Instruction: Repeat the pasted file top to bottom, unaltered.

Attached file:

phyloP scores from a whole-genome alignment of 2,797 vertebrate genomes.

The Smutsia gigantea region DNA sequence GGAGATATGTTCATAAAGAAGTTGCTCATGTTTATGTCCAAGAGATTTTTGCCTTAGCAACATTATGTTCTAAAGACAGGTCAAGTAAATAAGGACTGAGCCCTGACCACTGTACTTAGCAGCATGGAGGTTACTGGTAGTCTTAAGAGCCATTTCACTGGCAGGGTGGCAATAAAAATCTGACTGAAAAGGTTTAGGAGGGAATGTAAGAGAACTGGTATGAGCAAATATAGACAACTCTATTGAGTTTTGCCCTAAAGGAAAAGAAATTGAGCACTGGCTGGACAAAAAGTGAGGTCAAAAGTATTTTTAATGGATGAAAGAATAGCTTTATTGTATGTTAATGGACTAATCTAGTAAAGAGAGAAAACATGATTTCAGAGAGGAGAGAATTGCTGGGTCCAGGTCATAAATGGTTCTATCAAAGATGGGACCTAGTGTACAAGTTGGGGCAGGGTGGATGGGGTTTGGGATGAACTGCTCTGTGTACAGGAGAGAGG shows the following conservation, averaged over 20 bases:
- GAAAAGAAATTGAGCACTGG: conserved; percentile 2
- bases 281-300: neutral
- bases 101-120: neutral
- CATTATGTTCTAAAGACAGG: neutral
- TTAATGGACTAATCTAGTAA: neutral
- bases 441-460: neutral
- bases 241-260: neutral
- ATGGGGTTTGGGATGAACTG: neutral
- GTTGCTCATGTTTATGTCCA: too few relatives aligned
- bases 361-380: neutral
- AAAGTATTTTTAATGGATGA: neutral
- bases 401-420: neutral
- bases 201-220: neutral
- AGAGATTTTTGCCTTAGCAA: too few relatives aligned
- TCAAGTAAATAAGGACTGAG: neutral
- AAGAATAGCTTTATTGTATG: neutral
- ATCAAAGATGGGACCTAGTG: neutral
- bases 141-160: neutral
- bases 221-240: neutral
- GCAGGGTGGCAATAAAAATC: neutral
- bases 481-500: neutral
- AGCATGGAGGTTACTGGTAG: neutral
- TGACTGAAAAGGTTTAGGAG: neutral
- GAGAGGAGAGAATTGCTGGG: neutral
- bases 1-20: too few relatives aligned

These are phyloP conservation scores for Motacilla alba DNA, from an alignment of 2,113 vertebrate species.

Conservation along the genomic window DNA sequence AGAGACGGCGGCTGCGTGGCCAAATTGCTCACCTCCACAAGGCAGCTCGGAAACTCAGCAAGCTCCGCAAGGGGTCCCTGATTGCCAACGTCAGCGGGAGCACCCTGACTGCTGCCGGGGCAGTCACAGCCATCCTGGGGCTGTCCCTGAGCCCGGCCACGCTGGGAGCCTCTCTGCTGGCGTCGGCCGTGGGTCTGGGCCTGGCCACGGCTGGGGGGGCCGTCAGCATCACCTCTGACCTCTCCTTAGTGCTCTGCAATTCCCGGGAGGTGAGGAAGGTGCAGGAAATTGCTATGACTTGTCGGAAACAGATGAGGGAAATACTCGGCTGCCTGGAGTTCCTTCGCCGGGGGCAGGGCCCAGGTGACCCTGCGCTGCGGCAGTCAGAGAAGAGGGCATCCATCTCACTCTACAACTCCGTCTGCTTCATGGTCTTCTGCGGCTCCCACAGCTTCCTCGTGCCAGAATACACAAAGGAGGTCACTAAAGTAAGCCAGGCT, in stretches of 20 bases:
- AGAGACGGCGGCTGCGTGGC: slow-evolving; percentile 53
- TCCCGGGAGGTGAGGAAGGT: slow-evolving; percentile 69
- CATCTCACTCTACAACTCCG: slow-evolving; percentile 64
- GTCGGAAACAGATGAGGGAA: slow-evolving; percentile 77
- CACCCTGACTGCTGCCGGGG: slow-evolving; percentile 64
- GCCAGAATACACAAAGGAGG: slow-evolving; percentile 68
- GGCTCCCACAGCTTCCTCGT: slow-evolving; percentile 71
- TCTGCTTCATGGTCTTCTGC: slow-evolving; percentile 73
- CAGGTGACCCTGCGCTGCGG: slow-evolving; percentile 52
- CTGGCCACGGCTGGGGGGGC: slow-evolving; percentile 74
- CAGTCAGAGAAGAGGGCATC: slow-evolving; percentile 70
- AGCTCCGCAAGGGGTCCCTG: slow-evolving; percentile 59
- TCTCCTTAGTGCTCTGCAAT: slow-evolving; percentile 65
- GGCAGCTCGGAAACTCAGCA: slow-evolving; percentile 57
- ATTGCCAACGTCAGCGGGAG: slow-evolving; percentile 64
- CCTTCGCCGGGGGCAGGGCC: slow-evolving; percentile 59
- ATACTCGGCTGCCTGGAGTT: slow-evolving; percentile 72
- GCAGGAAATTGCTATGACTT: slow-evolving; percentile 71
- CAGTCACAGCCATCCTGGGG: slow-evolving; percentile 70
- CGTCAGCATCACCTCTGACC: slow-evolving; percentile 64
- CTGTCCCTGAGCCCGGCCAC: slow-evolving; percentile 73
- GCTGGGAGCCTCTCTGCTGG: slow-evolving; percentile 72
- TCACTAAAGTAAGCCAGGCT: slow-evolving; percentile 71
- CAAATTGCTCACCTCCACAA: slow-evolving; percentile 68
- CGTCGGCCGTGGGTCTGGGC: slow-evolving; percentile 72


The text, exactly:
phyloP scores from a whole-genome alignment of 2,797 vertebrate genomes.

The Smutsia gigantea region DNA sequence GGAGATATGTTCATAAAGAAGTTGCTCATGTTTATGTCCAAGAGATTTTTGCCTTAGCAACATTATGTTCTAAAGACAGGTCAAGTAAATAAGGACTGAGCCCTGACCACTGTACTTAGCAGCATGGAGGTTACTGGTAGTCTTAAGAGCCATTTCACTGGCAGGGTGGCAATAAAAATCTGACTGAAAAGGTTTAGGAGGGAATGTAAGAGAACTGGTATGAGCAAATATAGACAACTCTATTGAGTTTTGCCCTAAAGGAAAAGAAATTGAGCACTGGCTGGACAAAAAGTGAGGTCAAAAGTATTTTTAATGGATGAAAGAATAGCTTTATTGTATGTTAATGGACTAATCTAGTAAAGAGAGAAAACATGATTTCAGAGAGGAGAGAATTGCTGGGTCCAGGTCATAAATGGTTCTATCAAAGATGGGACCTAGTGTACAAGTTGGGGCAGGGTGGATGGGGTTTGGGATGAACTGCTCTGTGTACAGGAGAGAGG shows the following conservation, averaged over 20 bases:
- GAAAAGAAATTGAGCACTGG: conserved; percentile 2
- bases 281-300: neutral
- bases 101-120: neutral
- CATTATGTTCTAAAGACAGG: neutral
- TTAATGGACTAATCTAGTAA: neutral
- bases 441-460: neutral
- bases 241-260: neutral
- ATGGGGTTTGGGATGAACTG: neutral
- GTTGCTCATGTTTATGTCCA: too few relatives aligned
- bases 361-380: neutral
- AAAGTATTTTTAATGGATGA: neutral
- bases 401-420: neutral
- bases 201-220: neutral
- AGAGATTTTTGCCTTAGCAA: too few relatives aligned
- TCAAGTAAATAAGGACTGAG: neutral
- AAGAATAGCTTTATTGTATG: neutral
- ATCAAAGATGGGACCTAGTG: neutral
- bases 141-160: neutral
- bases 221-240: neutral
- GCAGGGTGGCAATAAAAATC: neutral
- bases 481-500: neutral
- AGCATGGAGGTTACTGGTAG: neutral
- TGACTGAAAAGGTTTAGGAG: neutral
- GAGAGGAGAGAATTGCTGGG: neutral
- bases 1-20: too few relatives aligned

These are phyloP conservation scores for Motacilla alba DNA, from an alignment of 2,113 vertebrate species.

Conservation along the genomic window DNA sequence AGAGACGGCGGCTGCGTGGCCAAATTGCTCACCTCCACAAGGCAGCTCGGAAACTCAGCAAGCTCCGCAAGGGGTCCCTGATTGCCAACGTCAGCGGGAGCACCCTGACTGCTGCCGGGGCAGTCACAGCCATCCTGGGGCTGTCCCTGAGCCCGGCCACGCTGGGAGCCTCTCTGCTGGCGTCGGCCGTGGGTCTGGGCCTGGCCACGGCTGGGGGGGCCGTCAGCATCACCTCTGACCTCTCCTTAGTGCTCTGCAATTCCCGGGAGGTGAGGAAGGTGCAGGAAATTGCTATGACTTGTCGGAAACAGATGAGGGAAATACTCGGCTGCCTGGAGTTCCTTCGCCGGGGGCAGGGCCCAGGTGACCCTGCGCTGCGGCAGTCAGAGAAGAGGGCATCCATCTCACTCTACAACTCCGTCTGCTTCATGGTCTTCTGCGGCTCCCACAGCTTCCTCGTGCCAGAATACACAAAGGAGGTCACTAAAGTAAGCCAGGCT, in stretches of 20 bases:
- AGAGACGGCGGCTGCGTGGC: slow-evolving; percentile 53
- TCCCGGGAGGTGAGGAAGGT: slow-evolving; percentile 69
- CATCTCACTCTACAACTCCG: slow-evolving; percentile 64
- GTCGGAAACAGATGAGGGAA: slow-evolving; percentile 77
- CACCCTGACTGCTGCCGGGG: slow-evolving; percentile 64
- GCCAGAATACACAAAGGAGG: slow-evolving; percentile 68
- GGCTCCCACAGCTTCCTCGT: slow-evolving; percentile 71
- TCTGCTTCATGGTCTTCTGC: slow-evolving; percentile 73
- CAGGTGACCCTGCGCTGCGG: slow-evolving; percentile 52
- CTGGCCACGGCTGGGGGGGC: slow-evolving; percentile 74
- CAGTCAGAGAAGAGGGCATC: slow-evolving; percentile 70
- AGCTCCGCAAGGGGTCCCTG: slow-evolving; percentile 59
- TCTCCTTAGTGCTCTGCAAT: slow-evolving; percentile 65
- GGCAGCTCGGAAACTCAGCA: slow-evolving; percentile 57
- ATTGCCAACGTCAGCGGGAG: slow-evolving; percentile 64
- CCTTCGCCGGGGGCAGGGCC: slow-evolving; percentile 59
- ATACTCGGCTGCCTGGAGTT: slow-evolving; percentile 72
- GCAGGAAATTGCTATGACTT: slow-evolving; percentile 71
- CAGTCACAGCCATCCTGGGG: slow-evolving; percentile 70
- CGTCAGCATCACCTCTGACC: slow-evolving; percentile 64
- CTGTCCCTGAGCCCGGCCAC: slow-evolving; percentile 73
- GCTGGGAGCCTCTCTGCTGG: slow-evolving; percentile 72
- TCACTAAAGTAAGCCAGGCT: slow-evolving; percentile 71
- CAAATTGCTCACCTCCACAA: slow-evolving; percentile 68
- CGTCGGCCGTGGGTCTGGGC: slow-evolving; percentile 72